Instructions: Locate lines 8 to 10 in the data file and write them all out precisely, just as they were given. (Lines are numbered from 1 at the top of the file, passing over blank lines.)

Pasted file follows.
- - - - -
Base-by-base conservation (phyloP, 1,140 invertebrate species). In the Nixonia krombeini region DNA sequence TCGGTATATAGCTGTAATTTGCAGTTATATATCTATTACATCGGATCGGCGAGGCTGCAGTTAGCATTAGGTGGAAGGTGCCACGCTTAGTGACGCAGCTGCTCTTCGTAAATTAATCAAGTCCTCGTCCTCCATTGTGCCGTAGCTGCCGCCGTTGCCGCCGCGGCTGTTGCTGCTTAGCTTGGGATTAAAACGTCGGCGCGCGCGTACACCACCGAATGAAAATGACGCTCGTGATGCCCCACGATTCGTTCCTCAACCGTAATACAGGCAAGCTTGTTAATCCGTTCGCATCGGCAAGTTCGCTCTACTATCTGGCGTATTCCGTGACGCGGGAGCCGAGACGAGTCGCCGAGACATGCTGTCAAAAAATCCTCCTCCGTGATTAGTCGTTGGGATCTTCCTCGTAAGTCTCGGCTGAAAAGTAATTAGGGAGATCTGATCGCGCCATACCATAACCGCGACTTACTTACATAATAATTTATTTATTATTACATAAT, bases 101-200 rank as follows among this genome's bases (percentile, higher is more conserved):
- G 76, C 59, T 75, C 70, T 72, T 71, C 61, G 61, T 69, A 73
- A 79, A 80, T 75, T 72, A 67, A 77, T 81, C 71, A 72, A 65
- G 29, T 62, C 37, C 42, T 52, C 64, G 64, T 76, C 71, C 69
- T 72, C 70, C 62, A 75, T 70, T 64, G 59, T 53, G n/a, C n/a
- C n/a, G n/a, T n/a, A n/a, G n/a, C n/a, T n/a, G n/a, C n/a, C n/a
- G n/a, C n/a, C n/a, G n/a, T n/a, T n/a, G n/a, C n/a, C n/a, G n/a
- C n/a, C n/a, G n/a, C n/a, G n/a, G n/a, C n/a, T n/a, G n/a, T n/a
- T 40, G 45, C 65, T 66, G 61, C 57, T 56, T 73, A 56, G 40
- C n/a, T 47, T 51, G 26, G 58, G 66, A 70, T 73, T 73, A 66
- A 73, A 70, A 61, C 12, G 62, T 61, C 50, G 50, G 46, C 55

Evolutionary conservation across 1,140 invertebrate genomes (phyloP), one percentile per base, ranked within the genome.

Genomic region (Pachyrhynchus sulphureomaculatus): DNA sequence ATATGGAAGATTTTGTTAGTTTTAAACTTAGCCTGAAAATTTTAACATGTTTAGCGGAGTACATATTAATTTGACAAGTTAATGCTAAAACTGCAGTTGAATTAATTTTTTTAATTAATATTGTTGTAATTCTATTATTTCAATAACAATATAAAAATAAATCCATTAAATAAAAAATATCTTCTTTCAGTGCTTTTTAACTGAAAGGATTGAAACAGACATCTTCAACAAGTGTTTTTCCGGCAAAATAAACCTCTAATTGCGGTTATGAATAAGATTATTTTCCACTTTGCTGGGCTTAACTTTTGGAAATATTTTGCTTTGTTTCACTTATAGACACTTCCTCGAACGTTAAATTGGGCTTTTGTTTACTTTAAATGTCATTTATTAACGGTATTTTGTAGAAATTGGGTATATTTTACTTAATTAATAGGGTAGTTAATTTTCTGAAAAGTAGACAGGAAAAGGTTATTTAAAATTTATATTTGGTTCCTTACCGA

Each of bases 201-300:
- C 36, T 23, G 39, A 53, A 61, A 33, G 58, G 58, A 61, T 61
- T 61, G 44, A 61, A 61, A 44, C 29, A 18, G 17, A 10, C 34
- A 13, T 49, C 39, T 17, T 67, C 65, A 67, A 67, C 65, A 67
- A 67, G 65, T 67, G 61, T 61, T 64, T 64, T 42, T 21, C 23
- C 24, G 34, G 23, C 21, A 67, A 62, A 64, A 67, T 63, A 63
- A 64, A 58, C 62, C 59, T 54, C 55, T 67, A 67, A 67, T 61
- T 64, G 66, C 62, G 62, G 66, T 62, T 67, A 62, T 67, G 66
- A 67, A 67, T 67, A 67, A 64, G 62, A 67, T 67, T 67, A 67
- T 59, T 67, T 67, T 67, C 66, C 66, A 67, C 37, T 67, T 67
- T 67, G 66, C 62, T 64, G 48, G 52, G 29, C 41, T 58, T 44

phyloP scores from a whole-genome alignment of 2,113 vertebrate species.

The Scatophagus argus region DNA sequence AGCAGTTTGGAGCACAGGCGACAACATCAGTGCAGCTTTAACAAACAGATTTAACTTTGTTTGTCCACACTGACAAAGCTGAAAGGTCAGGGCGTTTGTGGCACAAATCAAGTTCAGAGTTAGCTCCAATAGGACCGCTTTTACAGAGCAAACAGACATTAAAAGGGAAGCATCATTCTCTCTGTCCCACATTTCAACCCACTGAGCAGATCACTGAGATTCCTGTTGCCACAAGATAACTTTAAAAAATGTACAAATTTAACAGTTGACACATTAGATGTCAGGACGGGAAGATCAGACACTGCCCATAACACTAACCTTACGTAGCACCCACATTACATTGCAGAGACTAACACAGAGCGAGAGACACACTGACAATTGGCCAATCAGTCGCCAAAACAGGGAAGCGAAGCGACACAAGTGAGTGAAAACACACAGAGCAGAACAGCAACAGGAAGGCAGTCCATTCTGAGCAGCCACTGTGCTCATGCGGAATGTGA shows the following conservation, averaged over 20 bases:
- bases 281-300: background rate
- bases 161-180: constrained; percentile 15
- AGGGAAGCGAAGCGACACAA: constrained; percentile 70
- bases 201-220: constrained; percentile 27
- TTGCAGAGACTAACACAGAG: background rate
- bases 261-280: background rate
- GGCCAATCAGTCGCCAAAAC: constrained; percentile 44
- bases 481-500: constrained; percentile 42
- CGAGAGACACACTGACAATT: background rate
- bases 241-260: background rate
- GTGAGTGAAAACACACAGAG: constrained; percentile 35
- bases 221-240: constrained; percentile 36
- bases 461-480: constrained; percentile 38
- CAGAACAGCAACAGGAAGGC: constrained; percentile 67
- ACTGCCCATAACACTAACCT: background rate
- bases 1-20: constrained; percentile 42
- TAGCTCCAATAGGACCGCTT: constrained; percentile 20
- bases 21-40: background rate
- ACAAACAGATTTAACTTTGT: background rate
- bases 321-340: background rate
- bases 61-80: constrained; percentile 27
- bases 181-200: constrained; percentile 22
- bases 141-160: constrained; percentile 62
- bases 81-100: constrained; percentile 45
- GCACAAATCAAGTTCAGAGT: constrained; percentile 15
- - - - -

- C n/a, C n/a, G n/a, C n/a, G n/a, G n/a, C n/a, T n/a, G n/a, T n/a
- T 40, G 45, C 65, T 66, G 61, C 57, T 56, T 73, A 56, G 40
- C n/a, T 47, T 51, G 26, G 58, G 66, A 70, T 73, T 73, A 66